Bezos compares decisions to doors. Reversible decisions are doors that open both ways. Irreversible decisions are doors that allow passage in only one direction; if you walk through, you are stuck there. Most decisions are the former and can be reversed (even though we can never recover the invested time and resources). Going through a reversible door gives us information: we know what’s on the other side.
In his shareholder letter, Bezos writes:
Some decisions are consequential and irreversible or nearly irreversible – one-way doors – and these decisions must be made methodically, carefully, slowly, with great deliberation and consultation. If you walk through and don’t like what you see on the other side, you can’t get back to where you were before. We can call these Type 1 decisions. But most decisions aren’t like that – they are changeable, reversible – they’re two-way doors. If you’ve made a suboptimal Type 2 decision, you don’t have to live with the consequences for that long. You can reopen the door and go back through. Type 2 decisions can and should be made quickly by high judgment individuals or small groups.
As organizations get larger, there seems to be a tendency to use the heavy-weight Type 1 decision-making process on most decisions, including many Type 2 decisions. The end result of this is slowness, unthoughtful risk aversion, failure to experiment sufficiently, and consequently diminished invention. We’ll have to figure out how to fight that tendency.
Bezos gives the example of the launch of one-hour delivery to those willing to pay extra. This service launched less than four months after the idea was first developed. In 111 days, the team “built a customer-facing app, secured a location for an urban warehouse, determined which 25,000 items to sell, got those items stocked, recruited and onboarded new staff, tested, iterated, designed new software for internal use – both a warehouse management system and a driver-facing app – and launched in time for the holidays.”
As further guidance, Bezos considers 70% certainty to be the cut-off point where it is appropriate to make a decision. That means acting once we have 70% of the required information, instead of waiting longer. Making a decision at 70% certainty and then course-correcting is a lot more effective than waiting for 90% certainty.
In Blink: The Power of Thinking Without Thinking, Malcolm Gladwell explains why decision-making under uncertainty can be so effective. We usually assume that more information leads to better decisions — if a doctor proposes additional tests, we tend to believe they will lead to a better outcome. Gladwell disagrees: “In fact, you need to know very little to find the underlying signature of a complex phenomenon. All you need is evidence of the ECG, blood pressure, fluid in the lungs, and an unstable angina. That’s a radical statement.”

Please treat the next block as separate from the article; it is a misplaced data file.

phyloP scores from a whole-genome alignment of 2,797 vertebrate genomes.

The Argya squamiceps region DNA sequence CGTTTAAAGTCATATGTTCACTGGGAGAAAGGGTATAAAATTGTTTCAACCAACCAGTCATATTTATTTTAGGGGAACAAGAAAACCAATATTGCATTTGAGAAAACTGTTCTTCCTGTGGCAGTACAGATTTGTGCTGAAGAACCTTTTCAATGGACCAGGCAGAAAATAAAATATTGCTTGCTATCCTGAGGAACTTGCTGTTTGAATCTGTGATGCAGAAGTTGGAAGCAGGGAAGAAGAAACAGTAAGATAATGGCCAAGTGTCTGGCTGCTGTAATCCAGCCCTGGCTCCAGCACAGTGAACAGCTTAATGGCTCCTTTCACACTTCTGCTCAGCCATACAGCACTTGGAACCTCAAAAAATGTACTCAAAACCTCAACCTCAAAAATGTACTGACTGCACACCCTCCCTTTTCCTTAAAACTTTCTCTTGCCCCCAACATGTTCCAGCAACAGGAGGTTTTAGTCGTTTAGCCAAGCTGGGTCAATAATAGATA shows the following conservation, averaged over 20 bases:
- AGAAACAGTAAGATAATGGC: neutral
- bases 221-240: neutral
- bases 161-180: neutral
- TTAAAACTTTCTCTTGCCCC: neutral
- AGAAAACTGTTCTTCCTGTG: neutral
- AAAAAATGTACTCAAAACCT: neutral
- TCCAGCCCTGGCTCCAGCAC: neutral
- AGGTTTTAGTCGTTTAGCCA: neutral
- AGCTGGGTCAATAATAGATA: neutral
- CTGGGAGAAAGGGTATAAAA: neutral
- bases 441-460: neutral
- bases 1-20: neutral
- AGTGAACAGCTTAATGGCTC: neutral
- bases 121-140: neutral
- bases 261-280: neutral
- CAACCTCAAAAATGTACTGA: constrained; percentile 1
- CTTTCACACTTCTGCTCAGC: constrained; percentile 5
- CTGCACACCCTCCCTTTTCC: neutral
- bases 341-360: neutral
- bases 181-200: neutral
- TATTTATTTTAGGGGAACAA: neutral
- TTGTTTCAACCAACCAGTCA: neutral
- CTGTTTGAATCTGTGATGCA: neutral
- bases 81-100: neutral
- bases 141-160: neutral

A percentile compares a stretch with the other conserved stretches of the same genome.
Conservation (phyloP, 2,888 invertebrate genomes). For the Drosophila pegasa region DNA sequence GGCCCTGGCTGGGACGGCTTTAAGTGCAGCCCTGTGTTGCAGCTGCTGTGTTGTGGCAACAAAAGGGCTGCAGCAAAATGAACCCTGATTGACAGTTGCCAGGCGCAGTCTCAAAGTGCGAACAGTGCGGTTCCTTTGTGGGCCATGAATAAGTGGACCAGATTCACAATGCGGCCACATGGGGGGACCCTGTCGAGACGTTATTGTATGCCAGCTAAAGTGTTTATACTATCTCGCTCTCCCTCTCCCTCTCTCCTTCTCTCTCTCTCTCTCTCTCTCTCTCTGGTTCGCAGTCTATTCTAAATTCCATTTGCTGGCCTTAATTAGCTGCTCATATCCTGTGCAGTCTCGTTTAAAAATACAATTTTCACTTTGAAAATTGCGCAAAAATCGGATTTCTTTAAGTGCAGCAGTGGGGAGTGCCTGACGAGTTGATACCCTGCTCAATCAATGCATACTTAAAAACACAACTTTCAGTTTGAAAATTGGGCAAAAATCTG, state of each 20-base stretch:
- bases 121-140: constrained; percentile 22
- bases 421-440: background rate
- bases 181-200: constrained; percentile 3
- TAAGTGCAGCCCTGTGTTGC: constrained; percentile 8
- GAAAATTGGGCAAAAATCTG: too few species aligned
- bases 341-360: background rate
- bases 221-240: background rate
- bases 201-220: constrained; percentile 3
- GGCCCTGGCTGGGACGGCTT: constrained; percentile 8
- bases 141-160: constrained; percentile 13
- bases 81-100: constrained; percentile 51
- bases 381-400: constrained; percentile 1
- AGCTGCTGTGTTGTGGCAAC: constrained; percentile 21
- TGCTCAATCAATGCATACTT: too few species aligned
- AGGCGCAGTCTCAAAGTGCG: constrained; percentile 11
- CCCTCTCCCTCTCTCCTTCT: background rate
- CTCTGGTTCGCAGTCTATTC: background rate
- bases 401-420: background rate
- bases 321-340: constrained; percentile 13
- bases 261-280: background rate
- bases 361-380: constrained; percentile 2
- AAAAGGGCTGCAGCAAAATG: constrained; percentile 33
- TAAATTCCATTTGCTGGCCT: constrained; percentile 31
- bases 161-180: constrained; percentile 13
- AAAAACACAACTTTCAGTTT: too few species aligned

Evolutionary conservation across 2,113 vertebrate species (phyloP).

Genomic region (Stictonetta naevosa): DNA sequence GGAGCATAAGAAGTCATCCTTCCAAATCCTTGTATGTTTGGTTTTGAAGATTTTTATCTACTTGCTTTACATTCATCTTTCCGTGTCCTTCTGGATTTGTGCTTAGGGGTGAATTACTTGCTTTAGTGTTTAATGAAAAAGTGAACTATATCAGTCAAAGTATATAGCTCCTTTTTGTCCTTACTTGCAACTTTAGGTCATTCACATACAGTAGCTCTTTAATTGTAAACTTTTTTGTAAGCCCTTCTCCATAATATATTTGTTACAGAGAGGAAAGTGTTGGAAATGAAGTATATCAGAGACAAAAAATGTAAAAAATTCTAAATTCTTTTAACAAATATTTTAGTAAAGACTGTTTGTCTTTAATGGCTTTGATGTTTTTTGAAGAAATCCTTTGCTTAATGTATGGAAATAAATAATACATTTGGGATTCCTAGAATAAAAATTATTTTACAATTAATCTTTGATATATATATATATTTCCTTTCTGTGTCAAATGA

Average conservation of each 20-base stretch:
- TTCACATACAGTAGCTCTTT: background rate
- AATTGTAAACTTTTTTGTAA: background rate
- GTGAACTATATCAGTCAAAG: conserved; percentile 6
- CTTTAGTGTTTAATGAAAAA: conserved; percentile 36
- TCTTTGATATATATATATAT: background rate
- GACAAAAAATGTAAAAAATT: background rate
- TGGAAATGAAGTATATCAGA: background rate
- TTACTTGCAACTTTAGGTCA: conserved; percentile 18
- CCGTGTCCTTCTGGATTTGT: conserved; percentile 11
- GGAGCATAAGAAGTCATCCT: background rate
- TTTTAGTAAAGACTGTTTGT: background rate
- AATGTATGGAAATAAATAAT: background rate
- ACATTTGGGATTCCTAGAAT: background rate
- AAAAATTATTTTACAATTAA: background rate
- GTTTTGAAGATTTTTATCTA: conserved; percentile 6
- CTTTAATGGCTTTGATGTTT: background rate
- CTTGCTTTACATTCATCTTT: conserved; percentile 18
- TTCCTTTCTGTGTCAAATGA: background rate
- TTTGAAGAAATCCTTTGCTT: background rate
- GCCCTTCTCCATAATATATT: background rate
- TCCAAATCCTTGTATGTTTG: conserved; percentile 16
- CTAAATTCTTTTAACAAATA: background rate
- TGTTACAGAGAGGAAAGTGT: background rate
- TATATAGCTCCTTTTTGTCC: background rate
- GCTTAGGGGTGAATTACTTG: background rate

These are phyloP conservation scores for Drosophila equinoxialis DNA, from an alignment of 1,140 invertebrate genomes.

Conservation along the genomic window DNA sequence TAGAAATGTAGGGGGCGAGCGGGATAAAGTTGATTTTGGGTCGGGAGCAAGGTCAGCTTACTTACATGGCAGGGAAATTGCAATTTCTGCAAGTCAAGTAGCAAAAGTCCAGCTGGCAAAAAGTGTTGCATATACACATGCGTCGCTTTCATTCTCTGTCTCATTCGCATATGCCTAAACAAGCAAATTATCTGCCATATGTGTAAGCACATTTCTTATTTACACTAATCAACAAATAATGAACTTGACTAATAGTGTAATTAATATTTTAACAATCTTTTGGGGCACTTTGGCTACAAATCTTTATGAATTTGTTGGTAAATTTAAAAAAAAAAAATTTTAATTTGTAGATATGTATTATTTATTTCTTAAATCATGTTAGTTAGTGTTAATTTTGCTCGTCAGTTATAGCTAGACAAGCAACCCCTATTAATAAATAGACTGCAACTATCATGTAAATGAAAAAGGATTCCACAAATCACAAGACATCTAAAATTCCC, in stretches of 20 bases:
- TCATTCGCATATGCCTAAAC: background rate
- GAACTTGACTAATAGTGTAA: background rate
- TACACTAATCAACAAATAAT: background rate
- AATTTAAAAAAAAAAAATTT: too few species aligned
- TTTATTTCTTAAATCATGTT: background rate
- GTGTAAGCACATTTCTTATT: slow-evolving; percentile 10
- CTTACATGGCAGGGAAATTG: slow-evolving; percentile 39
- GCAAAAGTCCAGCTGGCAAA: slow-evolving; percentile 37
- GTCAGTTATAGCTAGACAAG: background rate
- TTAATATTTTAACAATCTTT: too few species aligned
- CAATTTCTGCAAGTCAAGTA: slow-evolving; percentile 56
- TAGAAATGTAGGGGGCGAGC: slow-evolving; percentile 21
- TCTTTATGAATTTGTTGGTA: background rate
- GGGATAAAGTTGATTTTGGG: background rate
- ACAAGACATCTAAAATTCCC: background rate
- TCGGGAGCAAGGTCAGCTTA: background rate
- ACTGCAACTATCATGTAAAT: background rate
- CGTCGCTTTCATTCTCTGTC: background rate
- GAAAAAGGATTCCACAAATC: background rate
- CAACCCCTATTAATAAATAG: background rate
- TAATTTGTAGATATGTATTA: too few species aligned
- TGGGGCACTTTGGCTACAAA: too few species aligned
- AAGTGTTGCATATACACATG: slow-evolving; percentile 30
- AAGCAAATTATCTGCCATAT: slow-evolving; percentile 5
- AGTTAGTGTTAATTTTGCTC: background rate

In medicine, as in many areas, more information does not necessarily ensure improved outcomes. To illustrate this, Gladwell gives the example of a man arriving at a hospital with intermittent chest pains. His vital signs show no risk factors, yet his lifestyle does and he had heart surgery two years earlier. If a doctor looks at all the available information, it may seem that the man needs admitting to the hospital. But the additional factors, beyond the vital signs, are not important in the short term. In the long run, he is at serious risk of developing heart disease. Gladwell writes,
… the role of those other factors is so small in determining what is happening to the man right now that an accurate diagnosis can be made without them. In fact, … that extra information is more than useless. It’s harmful. It confuses the issues. What screws up doctors when they are trying to predict heart attacks is that they take too much information into account.
We can all learn from Bezos’s approach, which has helped him to build an enormous company while retaining the tempo of a start-up. Bezos uses his heuristic to fight the stasis that sets in within many large organizations. It is about being effective, not about following the norm of slow decisions.
Once you understand that reversible decisions are in fact reversible you can start to see them as opportunities to increase the pace of your learning. At a corporate level, allowing employees to make and learn from reversible decisions helps you move at the pace of a start-up. After all, if someone is moving with speed, you’re going to pass them when you move with velocity.